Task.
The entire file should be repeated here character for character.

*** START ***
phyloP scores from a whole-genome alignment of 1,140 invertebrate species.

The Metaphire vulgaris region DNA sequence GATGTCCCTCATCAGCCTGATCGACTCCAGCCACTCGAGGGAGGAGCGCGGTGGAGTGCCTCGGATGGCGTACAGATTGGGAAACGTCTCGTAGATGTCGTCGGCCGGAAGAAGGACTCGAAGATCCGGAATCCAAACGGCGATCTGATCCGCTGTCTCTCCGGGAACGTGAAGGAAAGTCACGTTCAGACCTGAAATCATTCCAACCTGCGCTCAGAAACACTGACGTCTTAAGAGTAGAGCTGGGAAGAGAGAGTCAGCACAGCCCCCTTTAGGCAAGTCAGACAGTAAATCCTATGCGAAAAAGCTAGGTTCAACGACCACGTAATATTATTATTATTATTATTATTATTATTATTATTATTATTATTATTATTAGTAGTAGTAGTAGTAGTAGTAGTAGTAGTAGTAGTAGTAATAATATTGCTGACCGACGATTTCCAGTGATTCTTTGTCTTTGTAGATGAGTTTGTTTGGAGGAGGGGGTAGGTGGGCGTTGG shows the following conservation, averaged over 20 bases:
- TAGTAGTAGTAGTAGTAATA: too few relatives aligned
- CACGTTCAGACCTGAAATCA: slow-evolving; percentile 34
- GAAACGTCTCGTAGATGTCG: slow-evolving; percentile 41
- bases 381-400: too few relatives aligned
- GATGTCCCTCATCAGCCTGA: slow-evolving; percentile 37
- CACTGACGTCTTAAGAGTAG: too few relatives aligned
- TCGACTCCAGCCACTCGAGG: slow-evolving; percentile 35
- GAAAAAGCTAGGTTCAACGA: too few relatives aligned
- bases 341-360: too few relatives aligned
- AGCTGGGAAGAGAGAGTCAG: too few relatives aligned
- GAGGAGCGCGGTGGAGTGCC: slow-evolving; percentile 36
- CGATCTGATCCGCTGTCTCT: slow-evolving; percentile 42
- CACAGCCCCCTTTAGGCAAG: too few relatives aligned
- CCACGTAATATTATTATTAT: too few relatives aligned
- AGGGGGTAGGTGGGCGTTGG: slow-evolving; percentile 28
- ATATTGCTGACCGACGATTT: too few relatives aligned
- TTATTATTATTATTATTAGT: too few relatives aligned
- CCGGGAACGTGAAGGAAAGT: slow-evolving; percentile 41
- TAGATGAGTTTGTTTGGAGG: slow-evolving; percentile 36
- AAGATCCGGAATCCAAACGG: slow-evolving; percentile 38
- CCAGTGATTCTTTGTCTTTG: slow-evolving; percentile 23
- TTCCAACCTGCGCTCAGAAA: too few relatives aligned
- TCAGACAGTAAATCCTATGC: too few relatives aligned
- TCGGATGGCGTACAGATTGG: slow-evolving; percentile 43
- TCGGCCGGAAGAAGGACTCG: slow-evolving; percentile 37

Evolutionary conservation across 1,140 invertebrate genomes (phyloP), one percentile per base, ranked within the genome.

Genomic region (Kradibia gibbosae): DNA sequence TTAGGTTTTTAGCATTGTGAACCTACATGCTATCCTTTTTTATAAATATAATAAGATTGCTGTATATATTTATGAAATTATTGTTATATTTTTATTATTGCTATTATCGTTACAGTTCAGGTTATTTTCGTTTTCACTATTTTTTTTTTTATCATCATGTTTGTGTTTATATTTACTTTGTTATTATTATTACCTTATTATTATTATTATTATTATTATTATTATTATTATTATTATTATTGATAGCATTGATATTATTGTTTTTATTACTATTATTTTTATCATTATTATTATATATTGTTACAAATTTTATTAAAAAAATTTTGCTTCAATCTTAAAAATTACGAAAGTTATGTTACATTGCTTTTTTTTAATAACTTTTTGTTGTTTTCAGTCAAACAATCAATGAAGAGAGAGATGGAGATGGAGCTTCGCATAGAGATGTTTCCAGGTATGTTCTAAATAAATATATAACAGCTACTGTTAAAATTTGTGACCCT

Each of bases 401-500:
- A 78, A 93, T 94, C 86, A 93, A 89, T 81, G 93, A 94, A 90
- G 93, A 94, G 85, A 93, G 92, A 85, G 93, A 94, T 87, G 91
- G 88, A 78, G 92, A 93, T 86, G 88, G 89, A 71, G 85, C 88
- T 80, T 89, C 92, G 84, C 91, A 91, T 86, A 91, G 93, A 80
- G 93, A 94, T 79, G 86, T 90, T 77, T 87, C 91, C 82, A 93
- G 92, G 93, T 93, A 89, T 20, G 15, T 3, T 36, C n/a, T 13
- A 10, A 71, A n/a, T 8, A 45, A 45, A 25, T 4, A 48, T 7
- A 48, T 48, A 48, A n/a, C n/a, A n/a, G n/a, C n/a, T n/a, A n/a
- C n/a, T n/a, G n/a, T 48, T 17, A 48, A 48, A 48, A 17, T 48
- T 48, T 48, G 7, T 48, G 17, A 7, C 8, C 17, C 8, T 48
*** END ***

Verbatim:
phyloP scores from a whole-genome alignment of 1,140 invertebrate species.

The Metaphire vulgaris region DNA sequence GATGTCCCTCATCAGCCTGATCGACTCCAGCCACTCGAGGGAGGAGCGCGGTGGAGTGCCTCGGATGGCGTACAGATTGGGAAACGTCTCGTAGATGTCGTCGGCCGGAAGAAGGACTCGAAGATCCGGAATCCAAACGGCGATCTGATCCGCTGTCTCTCCGGGAACGTGAAGGAAAGTCACGTTCAGACCTGAAATCATTCCAACCTGCGCTCAGAAACACTGACGTCTTAAGAGTAGAGCTGGGAAGAGAGAGTCAGCACAGCCCCCTTTAGGCAAGTCAGACAGTAAATCCTATGCGAAAAAGCTAGGTTCAACGACCACGTAATATTATTATTATTATTATTATTATTATTATTATTATTATTATTATTATTAGTAGTAGTAGTAGTAGTAGTAGTAGTAGTAGTAGTAGTAATAATATTGCTGACCGACGATTTCCAGTGATTCTTTGTCTTTGTAGATGAGTTTGTTTGGAGGAGGGGGTAGGTGGGCGTTGG shows the following conservation, averaged over 20 bases:
- TAGTAGTAGTAGTAGTAATA: too few relatives aligned
- CACGTTCAGACCTGAAATCA: slow-evolving; percentile 34
- GAAACGTCTCGTAGATGTCG: slow-evolving; percentile 41
- bases 381-400: too few relatives aligned
- GATGTCCCTCATCAGCCTGA: slow-evolving; percentile 37
- CACTGACGTCTTAAGAGTAG: too few relatives aligned
- TCGACTCCAGCCACTCGAGG: slow-evolving; percentile 35
- GAAAAAGCTAGGTTCAACGA: too few relatives aligned
- bases 341-360: too few relatives aligned
- AGCTGGGAAGAGAGAGTCAG: too few relatives aligned
- GAGGAGCGCGGTGGAGTGCC: slow-evolving; percentile 36
- CGATCTGATCCGCTGTCTCT: slow-evolving; percentile 42
- CACAGCCCCCTTTAGGCAAG: too few relatives aligned
- CCACGTAATATTATTATTAT: too few relatives aligned
- AGGGGGTAGGTGGGCGTTGG: slow-evolving; percentile 28
- ATATTGCTGACCGACGATTT: too few relatives aligned
- TTATTATTATTATTATTAGT: too few relatives aligned
- CCGGGAACGTGAAGGAAAGT: slow-evolving; percentile 41
- TAGATGAGTTTGTTTGGAGG: slow-evolving; percentile 36
- AAGATCCGGAATCCAAACGG: slow-evolving; percentile 38
- CCAGTGATTCTTTGTCTTTG: slow-evolving; percentile 23
- TTCCAACCTGCGCTCAGAAA: too few relatives aligned
- TCAGACAGTAAATCCTATGC: too few relatives aligned
- TCGGATGGCGTACAGATTGG: slow-evolving; percentile 43
- TCGGCCGGAAGAAGGACTCG: slow-evolving; percentile 37

Evolutionary conservation across 1,140 invertebrate genomes (phyloP), one percentile per base, ranked within the genome.

Genomic region (Kradibia gibbosae): DNA sequence TTAGGTTTTTAGCATTGTGAACCTACATGCTATCCTTTTTTATAAATATAATAAGATTGCTGTATATATTTATGAAATTATTGTTATATTTTTATTATTGCTATTATCGTTACAGTTCAGGTTATTTTCGTTTTCACTATTTTTTTTTTTATCATCATGTTTGTGTTTATATTTACTTTGTTATTATTATTACCTTATTATTATTATTATTATTATTATTATTATTATTATTATTATTATTGATAGCATTGATATTATTGTTTTTATTACTATTATTTTTATCATTATTATTATATATTGTTACAAATTTTATTAAAAAAATTTTGCTTCAATCTTAAAAATTACGAAAGTTATGTTACATTGCTTTTTTTTAATAACTTTTTGTTGTTTTCAGTCAAACAATCAATGAAGAGAGAGATGGAGATGGAGCTTCGCATAGAGATGTTTCCAGGTATGTTCTAAATAAATATATAACAGCTACTGTTAAAATTTGTGACCCT

Each of bases 401-500:
- A 78, A 93, T 94, C 86, A 93, A 89, T 81, G 93, A 94, A 90
- G 93, A 94, G 85, A 93, G 92, A 85, G 93, A 94, T 87, G 91
- G 88, A 78, G 92, A 93, T 86, G 88, G 89, A 71, G 85, C 88
- T 80, T 89, C 92, G 84, C 91, A 91, T 86, A 91, G 93, A 80
- G 93, A 94, T 79, G 86, T 90, T 77, T 87, C 91, C 82, A 93
- G 92, G 93, T 93, A 89, T 20, G 15, T 3, T 36, C n/a, T 13
- A 10, A 71, A n/a, T 8, A 45, A 45, A 25, T 4, A 48, T 7
- A 48, T 48, A 48, A n/a, C n/a, A n/a, G n/a, C n/a, T n/a, A n/a
- C n/a, T n/a, G n/a, T 48, T 17, A 48, A 48, A 48, A 17, T 48
- T 48, T 48, G 7, T 48, G 17, A 7, C 8, C 17, C 8, T 48